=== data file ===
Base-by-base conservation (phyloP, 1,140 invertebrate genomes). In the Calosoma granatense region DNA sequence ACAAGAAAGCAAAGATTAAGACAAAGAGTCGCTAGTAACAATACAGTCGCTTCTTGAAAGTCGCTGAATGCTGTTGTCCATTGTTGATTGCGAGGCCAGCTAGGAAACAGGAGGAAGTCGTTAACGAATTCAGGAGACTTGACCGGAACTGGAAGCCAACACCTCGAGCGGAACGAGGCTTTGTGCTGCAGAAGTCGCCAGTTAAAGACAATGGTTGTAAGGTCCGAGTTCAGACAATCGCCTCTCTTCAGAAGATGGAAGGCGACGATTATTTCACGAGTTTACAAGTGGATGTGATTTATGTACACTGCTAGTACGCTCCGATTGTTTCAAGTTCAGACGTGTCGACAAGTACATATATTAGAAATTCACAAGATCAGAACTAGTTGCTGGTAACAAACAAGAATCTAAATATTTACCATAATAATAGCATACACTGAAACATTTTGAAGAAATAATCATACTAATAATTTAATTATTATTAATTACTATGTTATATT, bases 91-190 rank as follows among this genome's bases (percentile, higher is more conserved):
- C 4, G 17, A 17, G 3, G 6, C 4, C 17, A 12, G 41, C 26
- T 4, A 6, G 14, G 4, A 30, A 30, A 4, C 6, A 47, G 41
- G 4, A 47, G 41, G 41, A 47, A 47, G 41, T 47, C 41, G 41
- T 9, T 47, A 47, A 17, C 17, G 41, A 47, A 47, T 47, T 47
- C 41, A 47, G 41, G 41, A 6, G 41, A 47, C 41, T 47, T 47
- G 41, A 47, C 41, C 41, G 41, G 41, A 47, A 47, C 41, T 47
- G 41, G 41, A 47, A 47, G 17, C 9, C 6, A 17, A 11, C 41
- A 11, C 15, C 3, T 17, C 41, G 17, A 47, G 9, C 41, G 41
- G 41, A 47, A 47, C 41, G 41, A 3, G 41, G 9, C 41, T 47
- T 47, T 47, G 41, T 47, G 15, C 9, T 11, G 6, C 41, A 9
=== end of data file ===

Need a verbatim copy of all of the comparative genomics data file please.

Base-by-base conservation (phyloP, 1,140 invertebrate genomes). In the Calosoma granatense region DNA sequence ACAAGAAAGCAAAGATTAAGACAAAGAGTCGCTAGTAACAATACAGTCGCTTCTTGAAAGTCGCTGAATGCTGTTGTCCATTGTTGATTGCGAGGCCAGCTAGGAAACAGGAGGAAGTCGTTAACGAATTCAGGAGACTTGACCGGAACTGGAAGCCAACACCTCGAGCGGAACGAGGCTTTGTGCTGCAGAAGTCGCCAGTTAAAGACAATGGTTGTAAGGTCCGAGTTCAGACAATCGCCTCTCTTCAGAAGATGGAAGGCGACGATTATTTCACGAGTTTACAAGTGGATGTGATTTATGTACACTGCTAGTACGCTCCGATTGTTTCAAGTTCAGACGTGTCGACAAGTACATATATTAGAAATTCACAAGATCAGAACTAGTTGCTGGTAACAAACAAGAATCTAAATATTTACCATAATAATAGCATACACTGAAACATTTTGAAGAAATAATCATACTAATAATTTAATTATTATTAATTACTATGTTATATT, bases 91-190 rank as follows among this genome's bases (percentile, higher is more conserved):
- C 4, G 17, A 17, G 3, G 6, C 4, C 17, A 12, G 41, C 26
- T 4, A 6, G 14, G 4, A 30, A 30, A 4, C 6, A 47, G 41
- G 4, A 47, G 41, G 41, A 47, A 47, G 41, T 47, C 41, G 41
- T 9, T 47, A 47, A 17, C 17, G 41, A 47, A 47, T 47, T 47
- C 41, A 47, G 41, G 41, A 6, G 41, A 47, C 41, T 47, T 47
- G 41, A 47, C 41, C 41, G 41, G 41, A 47, A 47, C 41, T 47
- G 41, G 41, A 47, A 47, G 17, C 9, C 6, A 17, A 11, C 41
- A 11, C 15, C 3, T 17, C 41, G 17, A 47, G 9, C 41, G 41
- G 41, A 47, A 47, C 41, G 41, A 3, G 41, G 9, C 41, T 47
- T 47, T 47, G 41, T 47, G 15, C 9, T 11, G 6, C 41, A 9